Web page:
I saw Alien (Director’s Cut) on the big screen last night at a midnight screening. Ridley, Giger, and O’Bannon’s masterpiece sits close to the top of my favorite films, if not the top. So, I’ve seen the film many times and expected this viewing to reinforce everything I knew and loved about the film. Seeing this new print on a big screen was a revelation.
There is a common notion, mostly correct, that the most effective part of Alien is that the monster is kept in the dark during so much of the film. It is the idea of the Alien out there killing that provides more terror than the actual creature itself. (Although Giger’s Alien is plenty terrifying, for sure. I had nightmares after seeing a model of it in the toy department at Dayton’s in 1979.)
This notion isn’t entirely correct, though. On the big screen, with a clean print, the fact is you can see the Alien is everywhere. In some shots, it is hiding in plain sight, in others it is merely suggested by the shapes in the walls and halls of Nostromo. When Brett (Harry Dean Stanton) meets his doom, there is an overhead shot of him entering the space. The Alien is right there, takes up most of the screen, and unless you know what the Alien looks like, you have no idea that overhanging machinery is going to climb on down in a few seconds. Even after the cut, when we look up past Brett to the ceiling, there is little to announce the shape is the Alien, unless you know what it is already. This begins a visual motif that carries throughout the film. It’s like a paranoiac Dali painting (something Giger was no doubt familiar with) where a central image repeats itself in multitudes of images and shapes through the rest of the frame.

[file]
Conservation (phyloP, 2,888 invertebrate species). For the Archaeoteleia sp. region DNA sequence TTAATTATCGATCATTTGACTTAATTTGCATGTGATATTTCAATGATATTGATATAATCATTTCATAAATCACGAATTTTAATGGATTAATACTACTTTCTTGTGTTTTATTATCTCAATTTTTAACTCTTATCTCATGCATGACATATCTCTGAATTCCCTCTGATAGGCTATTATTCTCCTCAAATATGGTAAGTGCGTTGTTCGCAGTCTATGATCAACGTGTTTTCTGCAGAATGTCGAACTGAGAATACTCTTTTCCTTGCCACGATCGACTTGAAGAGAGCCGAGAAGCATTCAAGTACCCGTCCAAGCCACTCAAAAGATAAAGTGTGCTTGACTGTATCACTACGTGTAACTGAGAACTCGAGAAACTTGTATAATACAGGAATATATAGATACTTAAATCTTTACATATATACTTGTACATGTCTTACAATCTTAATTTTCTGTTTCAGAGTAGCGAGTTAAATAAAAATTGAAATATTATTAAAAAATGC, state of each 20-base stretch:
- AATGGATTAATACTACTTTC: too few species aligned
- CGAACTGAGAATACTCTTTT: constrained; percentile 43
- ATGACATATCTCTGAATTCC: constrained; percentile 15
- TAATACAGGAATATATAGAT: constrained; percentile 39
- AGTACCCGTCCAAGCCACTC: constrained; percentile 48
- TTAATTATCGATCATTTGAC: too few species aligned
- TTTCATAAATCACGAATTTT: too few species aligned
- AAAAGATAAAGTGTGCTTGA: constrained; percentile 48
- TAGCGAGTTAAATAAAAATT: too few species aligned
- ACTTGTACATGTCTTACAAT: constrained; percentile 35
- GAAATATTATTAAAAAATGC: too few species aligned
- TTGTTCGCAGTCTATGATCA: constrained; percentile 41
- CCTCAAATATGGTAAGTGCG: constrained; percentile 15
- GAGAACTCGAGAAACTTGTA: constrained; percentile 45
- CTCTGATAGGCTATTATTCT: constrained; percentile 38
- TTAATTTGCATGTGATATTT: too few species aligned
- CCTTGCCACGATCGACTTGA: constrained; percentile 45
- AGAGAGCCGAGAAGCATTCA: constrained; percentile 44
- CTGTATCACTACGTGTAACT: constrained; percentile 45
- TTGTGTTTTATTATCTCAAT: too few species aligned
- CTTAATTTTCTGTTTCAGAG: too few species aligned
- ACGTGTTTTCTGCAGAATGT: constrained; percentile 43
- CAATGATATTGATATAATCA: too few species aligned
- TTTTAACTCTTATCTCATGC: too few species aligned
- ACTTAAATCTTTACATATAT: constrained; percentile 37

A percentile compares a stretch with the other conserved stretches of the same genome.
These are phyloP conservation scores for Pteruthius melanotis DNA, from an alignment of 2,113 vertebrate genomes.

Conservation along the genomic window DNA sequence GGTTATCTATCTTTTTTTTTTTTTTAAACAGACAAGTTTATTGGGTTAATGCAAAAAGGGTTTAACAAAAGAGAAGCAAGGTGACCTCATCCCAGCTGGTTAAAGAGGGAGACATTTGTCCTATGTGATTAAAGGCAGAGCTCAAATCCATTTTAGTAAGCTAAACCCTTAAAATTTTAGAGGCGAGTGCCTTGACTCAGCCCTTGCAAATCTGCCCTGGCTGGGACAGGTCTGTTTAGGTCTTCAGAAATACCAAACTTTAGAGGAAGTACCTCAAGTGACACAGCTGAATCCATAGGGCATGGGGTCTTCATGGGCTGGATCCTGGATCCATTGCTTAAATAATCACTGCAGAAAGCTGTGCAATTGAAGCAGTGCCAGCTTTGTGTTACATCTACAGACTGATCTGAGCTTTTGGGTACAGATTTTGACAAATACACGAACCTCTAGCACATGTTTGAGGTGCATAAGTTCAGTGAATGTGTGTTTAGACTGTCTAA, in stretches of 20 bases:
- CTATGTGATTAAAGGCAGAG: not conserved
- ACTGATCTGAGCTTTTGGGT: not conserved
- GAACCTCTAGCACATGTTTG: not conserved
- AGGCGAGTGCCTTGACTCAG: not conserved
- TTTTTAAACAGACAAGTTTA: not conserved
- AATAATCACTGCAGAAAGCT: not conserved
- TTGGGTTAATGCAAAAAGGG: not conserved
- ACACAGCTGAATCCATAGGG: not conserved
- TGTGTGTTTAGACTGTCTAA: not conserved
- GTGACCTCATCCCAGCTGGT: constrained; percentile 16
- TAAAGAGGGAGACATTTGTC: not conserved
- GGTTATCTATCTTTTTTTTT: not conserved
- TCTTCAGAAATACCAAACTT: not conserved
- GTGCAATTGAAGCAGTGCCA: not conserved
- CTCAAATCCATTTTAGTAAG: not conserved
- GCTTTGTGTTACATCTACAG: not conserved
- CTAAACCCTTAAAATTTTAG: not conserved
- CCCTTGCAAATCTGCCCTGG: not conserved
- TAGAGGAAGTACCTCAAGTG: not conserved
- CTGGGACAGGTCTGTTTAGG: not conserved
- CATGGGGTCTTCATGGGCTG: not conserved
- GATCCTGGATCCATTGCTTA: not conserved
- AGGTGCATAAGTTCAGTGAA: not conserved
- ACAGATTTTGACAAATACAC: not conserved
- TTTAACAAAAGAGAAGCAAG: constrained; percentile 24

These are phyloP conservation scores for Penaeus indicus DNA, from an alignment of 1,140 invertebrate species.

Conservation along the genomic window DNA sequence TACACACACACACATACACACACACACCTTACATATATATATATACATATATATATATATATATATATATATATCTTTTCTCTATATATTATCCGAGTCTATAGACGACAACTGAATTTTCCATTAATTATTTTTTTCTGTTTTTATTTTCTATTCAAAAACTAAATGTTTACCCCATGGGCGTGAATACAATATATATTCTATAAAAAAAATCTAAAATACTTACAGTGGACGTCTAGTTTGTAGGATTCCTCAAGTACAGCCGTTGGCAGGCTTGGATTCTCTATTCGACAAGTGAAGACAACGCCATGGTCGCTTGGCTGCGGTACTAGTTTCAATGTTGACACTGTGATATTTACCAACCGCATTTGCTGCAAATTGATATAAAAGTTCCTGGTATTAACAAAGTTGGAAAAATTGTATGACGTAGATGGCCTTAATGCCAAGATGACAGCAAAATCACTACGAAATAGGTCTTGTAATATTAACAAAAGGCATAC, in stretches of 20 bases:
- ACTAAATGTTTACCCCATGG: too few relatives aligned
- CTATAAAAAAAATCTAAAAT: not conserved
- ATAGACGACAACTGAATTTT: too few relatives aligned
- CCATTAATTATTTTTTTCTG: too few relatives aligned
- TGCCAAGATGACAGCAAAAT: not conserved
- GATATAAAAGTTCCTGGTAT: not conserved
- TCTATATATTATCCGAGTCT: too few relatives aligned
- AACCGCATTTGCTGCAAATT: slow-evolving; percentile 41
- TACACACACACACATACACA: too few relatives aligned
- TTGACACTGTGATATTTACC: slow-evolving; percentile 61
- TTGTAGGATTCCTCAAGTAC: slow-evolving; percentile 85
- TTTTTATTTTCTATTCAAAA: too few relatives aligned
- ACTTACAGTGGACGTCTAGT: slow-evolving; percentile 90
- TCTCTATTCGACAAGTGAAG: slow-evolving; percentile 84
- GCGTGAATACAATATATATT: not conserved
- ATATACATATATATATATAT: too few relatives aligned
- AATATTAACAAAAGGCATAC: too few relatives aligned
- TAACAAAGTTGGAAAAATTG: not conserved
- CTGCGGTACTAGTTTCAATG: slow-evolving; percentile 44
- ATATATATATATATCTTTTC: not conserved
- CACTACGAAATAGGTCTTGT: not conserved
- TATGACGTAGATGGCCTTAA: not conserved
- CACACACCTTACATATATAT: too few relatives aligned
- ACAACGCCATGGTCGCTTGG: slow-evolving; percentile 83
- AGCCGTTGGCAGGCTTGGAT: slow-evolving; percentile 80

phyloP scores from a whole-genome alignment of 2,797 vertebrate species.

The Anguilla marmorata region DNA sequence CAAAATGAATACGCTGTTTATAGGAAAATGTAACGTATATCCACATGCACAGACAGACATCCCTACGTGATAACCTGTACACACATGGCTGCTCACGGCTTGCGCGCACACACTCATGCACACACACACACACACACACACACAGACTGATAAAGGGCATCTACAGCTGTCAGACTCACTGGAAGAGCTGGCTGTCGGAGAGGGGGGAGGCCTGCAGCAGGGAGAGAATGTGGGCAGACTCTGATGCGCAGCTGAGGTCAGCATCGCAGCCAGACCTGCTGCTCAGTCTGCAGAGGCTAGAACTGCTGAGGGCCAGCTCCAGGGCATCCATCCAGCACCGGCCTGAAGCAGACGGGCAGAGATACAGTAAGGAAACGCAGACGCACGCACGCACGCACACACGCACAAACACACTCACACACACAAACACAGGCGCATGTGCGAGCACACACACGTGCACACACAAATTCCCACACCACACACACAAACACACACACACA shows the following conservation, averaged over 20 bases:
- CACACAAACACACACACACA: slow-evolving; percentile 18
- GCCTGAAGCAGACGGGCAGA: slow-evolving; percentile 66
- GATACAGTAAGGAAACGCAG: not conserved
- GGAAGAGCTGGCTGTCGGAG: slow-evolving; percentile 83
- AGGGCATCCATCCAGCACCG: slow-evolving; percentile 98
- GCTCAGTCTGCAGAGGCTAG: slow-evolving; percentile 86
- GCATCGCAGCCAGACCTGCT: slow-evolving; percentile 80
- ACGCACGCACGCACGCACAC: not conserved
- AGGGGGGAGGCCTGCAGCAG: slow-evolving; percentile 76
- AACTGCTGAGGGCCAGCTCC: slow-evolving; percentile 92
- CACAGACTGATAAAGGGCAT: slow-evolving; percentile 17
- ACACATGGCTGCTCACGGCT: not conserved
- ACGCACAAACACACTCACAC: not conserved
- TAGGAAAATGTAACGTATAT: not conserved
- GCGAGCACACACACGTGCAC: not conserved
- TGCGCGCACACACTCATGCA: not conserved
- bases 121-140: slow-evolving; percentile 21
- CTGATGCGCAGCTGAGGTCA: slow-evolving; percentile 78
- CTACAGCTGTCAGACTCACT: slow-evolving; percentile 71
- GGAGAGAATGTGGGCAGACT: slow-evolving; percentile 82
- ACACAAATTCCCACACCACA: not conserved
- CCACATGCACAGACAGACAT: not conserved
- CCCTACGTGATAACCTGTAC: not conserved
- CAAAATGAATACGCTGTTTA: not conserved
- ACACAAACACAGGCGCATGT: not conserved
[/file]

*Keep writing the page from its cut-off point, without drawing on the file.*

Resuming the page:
Seeing it on the big screen provides other insight too. Shrunk down and compressed for a DVD, even a Blu-Ray, you lose some of the latitude and gradation that the film retains. There is more color subtlety in the ship than video would suggest, and a lot more color work in the various scenes with the Alien. The presence of the Alien cools color temperature down, presumably, as scenes with it develop an icy cast, and the brief close-ups of the creature are near total desaturation.
|Cold blooded killer.|
Also notable is the subtle changes in contrast ratios between the dark spaces of the ship. Except in the safe domestic spaces, the key light is always much brighter than the fill or base light. Yet, unlike a noir, all of these lights are motivated by the ship’s interior. Why did they have no overhead lighting in most of the ship?
(These are video screen caps, of course, so much of the effect is lost.)
The effect is part of the charm, but I think part of the anxiety created by the film is the fact that most of the Nostromo is very uncomfortable to behold. There is no escape, and what light there is on this ship merely enhances and deepens the darkness.